[0002] Not Applicable


[0003] This invention involves a mini-ammonia production plant using natural gas as its feedstock. Its primary application is to supply gaseous ammonia to a power plant's selective catalytic reduction (SCR) reactor or selective non-catalytic reduction (SNCR) system for NOx reduction in flue gas streams. It also has applications in distributed ammonia production for agricultural or industrial purposes.


[0004] Ammonia is the reagent used in NOx reduction for flue gas streams. In the SCR, ammonia vapor is injected upstream of the SCR catalyst modules, where it will react with NOx to form elemental nitrogen and water vapor. This same reaction will occur in the SNCR process, but with less conversion efficiency. SCR with ammonia is capable of >90% NOx removal, while SNCR has a removal efficiency of about 50%.

[0005] Currently, ammonia needed for SCR or SNCR is supplied from one of the following sources: anhydrous ammonia, aqueous ammonia, or on-site generation using the urea hydrolysis process. Anhydrous ammonia is a hazardous material, and on-site bulk storage is not allowed in most areas. Aqueous ammonia which contains mostly water is expensive for this application. Ammonia from urea has the highest operating cost due to the high cost of urea, but it is a safe system because it eliminates the need for ammonia storage.

[0006] Industrial ammonia is generally manufactured in large capacity plants (1000 tons per day or larger) using natural gas as its feedstock. However, for utility-size gas turbines in the U.S. (150 MW power output or larger), less than 2 tons per day of ammonia vapor is needed for SCR NOx control. Even with a 350 MW coal-fired unit, only about 5 tons per day of ammonia is needed for SCR. Ammonia plants at these sizes do not exist because the ammonia manufacturing process is complex, and economical production of such a small quantity of ammonia is not feasible at present.

[0007] SCRs require the use of diluted ammonia vapor. When air is used as a diluent, the ammonia/air mixture needs to be heated so that it does not cool the flue gas entering SCR and degrade its effectiveness. Ammonia production creates excess waste heat and could be used for this heating purpose. The process design in this invention employs a method of using waste heat from ammonia synthesis reactors to generate a hot ammonia and air mixture for feeding SCR.

[0008] Either anhydrous ammonia or aqueous ammonia can be produced in this design. For SCR applications, the anhydrous ammonia option is a better design because it is simpler and less costly. For distributed ammonia generation for other applications, generation of aqueous ammonia may have advantages due to its ease of storage and transportation.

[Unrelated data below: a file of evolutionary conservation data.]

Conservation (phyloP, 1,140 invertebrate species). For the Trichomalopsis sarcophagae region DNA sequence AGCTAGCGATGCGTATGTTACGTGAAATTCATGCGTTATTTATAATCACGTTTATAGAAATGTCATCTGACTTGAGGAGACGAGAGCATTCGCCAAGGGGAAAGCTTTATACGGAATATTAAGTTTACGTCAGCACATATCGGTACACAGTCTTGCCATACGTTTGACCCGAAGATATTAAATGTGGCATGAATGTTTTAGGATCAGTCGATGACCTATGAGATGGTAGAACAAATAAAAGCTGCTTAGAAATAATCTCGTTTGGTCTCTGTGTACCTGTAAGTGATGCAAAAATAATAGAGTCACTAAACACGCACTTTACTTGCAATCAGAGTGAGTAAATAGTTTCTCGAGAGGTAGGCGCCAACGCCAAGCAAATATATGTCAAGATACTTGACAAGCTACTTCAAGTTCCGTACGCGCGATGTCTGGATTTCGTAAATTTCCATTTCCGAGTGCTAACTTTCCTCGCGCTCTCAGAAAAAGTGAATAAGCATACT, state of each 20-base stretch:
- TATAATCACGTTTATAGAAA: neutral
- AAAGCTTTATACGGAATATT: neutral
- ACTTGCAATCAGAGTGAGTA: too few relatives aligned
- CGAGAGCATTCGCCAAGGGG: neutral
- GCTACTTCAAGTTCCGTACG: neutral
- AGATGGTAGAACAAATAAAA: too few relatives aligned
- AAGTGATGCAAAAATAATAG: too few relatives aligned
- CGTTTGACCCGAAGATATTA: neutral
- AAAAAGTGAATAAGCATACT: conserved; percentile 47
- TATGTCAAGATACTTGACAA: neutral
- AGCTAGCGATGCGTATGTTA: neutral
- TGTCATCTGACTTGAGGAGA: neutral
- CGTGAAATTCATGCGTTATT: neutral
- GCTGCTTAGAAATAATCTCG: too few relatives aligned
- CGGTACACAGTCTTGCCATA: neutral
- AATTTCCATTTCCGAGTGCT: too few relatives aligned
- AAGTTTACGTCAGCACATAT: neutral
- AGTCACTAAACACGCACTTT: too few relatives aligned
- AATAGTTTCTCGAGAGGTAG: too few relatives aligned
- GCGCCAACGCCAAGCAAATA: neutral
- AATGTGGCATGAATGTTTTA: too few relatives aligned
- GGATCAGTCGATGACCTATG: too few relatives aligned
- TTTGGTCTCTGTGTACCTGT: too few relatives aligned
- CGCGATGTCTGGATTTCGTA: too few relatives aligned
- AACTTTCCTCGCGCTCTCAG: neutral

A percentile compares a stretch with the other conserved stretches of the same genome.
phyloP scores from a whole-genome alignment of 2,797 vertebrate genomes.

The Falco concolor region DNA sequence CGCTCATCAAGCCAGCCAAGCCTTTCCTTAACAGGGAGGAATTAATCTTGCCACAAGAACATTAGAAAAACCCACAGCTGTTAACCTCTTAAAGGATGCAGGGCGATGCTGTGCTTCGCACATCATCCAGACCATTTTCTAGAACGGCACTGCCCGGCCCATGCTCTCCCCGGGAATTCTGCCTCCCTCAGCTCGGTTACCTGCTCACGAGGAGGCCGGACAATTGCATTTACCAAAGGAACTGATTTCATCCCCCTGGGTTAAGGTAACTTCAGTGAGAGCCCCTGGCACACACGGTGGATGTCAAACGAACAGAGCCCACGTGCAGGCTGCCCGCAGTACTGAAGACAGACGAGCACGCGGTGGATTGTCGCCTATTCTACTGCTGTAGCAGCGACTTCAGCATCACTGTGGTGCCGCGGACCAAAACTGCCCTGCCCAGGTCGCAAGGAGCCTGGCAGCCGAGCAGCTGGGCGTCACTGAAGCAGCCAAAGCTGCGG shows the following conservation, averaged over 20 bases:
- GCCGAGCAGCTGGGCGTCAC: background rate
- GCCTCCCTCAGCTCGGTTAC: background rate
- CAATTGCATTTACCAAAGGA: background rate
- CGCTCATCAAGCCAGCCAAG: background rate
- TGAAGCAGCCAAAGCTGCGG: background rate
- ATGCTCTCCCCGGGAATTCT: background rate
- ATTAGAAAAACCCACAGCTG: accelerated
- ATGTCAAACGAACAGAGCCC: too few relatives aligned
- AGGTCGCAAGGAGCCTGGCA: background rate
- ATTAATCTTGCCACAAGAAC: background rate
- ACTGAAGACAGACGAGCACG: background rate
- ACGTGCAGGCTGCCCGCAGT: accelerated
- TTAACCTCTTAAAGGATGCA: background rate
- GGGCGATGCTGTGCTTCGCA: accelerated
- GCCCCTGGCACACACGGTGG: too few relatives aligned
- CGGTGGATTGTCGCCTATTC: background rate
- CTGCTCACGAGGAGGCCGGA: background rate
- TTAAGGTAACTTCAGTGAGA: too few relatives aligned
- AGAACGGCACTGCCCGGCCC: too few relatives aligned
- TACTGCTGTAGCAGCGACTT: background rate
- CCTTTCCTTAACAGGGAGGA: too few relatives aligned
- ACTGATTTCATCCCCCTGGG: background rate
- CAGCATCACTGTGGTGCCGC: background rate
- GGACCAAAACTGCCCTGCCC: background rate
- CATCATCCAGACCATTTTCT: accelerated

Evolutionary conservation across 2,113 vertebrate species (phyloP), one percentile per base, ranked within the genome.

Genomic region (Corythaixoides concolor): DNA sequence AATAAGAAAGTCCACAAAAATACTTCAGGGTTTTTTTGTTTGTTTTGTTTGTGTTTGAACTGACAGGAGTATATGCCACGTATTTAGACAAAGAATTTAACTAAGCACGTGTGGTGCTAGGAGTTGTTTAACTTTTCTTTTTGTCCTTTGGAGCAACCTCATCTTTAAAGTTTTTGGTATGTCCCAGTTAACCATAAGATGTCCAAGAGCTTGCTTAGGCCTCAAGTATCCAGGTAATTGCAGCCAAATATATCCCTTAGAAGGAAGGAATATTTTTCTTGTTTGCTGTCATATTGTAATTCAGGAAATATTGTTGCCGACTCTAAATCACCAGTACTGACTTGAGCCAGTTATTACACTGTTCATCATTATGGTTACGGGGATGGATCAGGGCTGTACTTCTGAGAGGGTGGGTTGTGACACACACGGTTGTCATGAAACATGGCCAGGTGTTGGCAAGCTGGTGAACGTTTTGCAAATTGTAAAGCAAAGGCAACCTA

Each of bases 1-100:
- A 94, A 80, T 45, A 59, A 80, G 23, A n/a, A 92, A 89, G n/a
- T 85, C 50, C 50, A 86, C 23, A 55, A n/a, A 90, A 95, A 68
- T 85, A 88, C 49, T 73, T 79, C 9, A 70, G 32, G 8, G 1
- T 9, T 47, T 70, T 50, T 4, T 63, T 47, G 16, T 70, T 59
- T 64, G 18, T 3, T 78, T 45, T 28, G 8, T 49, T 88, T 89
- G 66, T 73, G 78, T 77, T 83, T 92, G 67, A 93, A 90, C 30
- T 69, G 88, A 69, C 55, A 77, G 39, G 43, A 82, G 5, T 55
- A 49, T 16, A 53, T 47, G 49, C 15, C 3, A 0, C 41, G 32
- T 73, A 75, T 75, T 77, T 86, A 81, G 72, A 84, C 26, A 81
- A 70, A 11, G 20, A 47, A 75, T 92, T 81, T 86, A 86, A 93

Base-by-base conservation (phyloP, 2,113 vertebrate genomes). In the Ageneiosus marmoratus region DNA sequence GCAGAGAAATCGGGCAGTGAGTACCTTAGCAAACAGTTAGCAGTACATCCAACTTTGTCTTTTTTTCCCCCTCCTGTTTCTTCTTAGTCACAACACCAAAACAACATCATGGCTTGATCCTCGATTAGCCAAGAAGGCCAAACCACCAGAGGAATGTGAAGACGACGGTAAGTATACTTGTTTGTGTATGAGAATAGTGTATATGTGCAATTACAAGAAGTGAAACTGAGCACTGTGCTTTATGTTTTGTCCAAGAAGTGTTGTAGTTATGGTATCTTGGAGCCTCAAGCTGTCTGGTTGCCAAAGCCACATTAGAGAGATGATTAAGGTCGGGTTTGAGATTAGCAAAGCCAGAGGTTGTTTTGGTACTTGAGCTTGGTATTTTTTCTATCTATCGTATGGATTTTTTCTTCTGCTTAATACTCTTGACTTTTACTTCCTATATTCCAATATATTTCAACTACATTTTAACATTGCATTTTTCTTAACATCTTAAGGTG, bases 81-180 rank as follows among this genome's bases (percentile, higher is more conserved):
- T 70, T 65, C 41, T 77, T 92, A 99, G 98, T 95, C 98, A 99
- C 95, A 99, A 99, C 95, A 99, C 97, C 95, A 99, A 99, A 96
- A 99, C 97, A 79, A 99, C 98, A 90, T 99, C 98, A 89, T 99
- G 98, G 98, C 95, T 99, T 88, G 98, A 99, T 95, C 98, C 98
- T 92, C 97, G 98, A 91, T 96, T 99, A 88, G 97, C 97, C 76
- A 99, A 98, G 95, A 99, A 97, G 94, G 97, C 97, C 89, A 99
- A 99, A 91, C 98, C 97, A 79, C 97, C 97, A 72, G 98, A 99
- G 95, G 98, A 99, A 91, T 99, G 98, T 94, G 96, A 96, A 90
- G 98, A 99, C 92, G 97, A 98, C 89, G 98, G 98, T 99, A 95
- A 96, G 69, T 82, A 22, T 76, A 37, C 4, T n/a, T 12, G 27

[0009] The commercial ammonia production technology requires a minimum of over 1000 tpd capacity to be economical. This invention provides a unique method of making only a few tons per day of ammonia economically. The process includes novel thermal integration schemes that produces refrigeration for ammonia condensing and recovers the waste heat from reactors to heat the product gas.


[0010] The present invention provides a method and apparatus for generating a small amount of ammonia on-site from natural gas feedstock. This invention eliminates the need to import ammonia or urea and replaces it with low-cost on-site generation.

[0011] A packaged natural gas-to-hydrogen plant is employed as the source of hydrogen and nitrogen for ammonia production. The small hydrogen plant has been developed recently by various hydrogen fuel cell developers. The effluent gas from the hydrogen plant contains impurities including mainly carbon oxides, water vapor, and excess nitrogen. A pressure swing adsorption gas treating system is employed to clean up these impurities and remove excess nitrogen to maintain a hydrogen-to-nitrogen ratio of 3:1. This molar ratio is required for the ammonia synthesis reaction.

[0012] The clean gas is then compressed before entering the methanation reactor; where the residual carbon dioxide and carbon monoxide are removed by converting them to methane and water vapor.